Friday, May 14, 2004

LEWIS AND CLARK AT COSTCO: Yesterday was the 200th anniversary of the start of Lewis and Clark's journey to the Pacific, and to mark the occasion the National Archives released some of the duo's papers, including their shopping lists. Besides the usual assortment of opiates for pain, "thunder clappers" for purging, ink, wax, and quills, the pair got a special rate on the 193-pound container of "portable soup," a paste made of boiled-down beef and cow's hooves, eggs and vegetables. Alas, the soup proved to be something of a dud amongst the men, and was usually consumed only when starvation was nigh.
DON'T YOU LET NOTHING, NOTHING STAND IN YOUR WAY: Good friend and frequent comments contributor Bob Elwood had the following to say about the murder of John Whitehead, which I reprint here with his permission:
It is with great sadness that we note the murder on Tuesday of John Whitehead, a key figure in the "Philly Sound." Whitehead was best known for his hit "Ain't No Stoppin' Us Now" which he recorded with his longtime collaborator Gene McFadden and which hit #13 on the pop charts in 1979. That song became an unofficial anthem for the Phillies during their World Series championship in 1980 and the Eagles during their run to the Super Bowl in 1981.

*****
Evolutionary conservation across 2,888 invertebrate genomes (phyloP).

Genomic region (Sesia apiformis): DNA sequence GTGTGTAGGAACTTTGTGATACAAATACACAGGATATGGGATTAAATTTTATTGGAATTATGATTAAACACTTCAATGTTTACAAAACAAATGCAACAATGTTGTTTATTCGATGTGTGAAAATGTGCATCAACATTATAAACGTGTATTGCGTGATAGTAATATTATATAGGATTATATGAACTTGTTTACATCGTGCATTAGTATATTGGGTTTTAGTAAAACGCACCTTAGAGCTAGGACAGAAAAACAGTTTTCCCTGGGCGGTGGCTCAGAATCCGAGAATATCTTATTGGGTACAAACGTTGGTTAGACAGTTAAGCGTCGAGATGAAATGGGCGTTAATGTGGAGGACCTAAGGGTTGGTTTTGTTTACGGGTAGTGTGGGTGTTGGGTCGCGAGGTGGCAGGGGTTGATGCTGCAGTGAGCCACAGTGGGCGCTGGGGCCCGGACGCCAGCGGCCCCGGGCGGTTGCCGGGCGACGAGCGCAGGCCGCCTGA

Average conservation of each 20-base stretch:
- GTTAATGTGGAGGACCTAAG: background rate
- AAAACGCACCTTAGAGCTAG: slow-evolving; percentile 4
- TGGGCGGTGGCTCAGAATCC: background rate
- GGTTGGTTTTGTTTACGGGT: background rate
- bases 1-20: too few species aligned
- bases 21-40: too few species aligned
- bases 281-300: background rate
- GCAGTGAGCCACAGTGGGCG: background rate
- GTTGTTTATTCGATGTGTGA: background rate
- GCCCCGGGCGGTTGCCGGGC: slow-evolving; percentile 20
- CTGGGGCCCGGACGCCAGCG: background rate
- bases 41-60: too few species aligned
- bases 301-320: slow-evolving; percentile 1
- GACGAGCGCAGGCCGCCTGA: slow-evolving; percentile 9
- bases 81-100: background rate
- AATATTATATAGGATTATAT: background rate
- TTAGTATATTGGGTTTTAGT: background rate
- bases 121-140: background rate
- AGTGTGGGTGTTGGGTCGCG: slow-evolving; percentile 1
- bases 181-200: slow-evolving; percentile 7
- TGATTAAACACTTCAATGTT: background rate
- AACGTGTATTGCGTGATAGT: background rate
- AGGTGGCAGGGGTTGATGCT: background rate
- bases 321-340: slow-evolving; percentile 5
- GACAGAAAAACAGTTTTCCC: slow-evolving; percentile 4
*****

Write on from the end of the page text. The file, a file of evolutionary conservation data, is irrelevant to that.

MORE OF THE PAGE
Whitehead was a truly amazing talent. He co-wrote the song "Back Stabbers," which the O'Jays took all the way to #3 in 1972. It was the first hit for Philadelphia International Records, which went on to record dozens of soul classics during the 1970's. In 1973, Whitehead wrote "I'll Always Love My Mama", which the Intruders turned into a major hit. He followed that up with two huge hits for Harold Melvin and the Blue Notes -- "Bad Luck", which hit #15 in 1975, and "Wake Up Everybody," which hit #12 later that year. Both of these songs were sung by Teddy Pendergrass, whose gravelly soul voice resembled Whitehead's. Whitehead and McFadden produced countless other soul artists.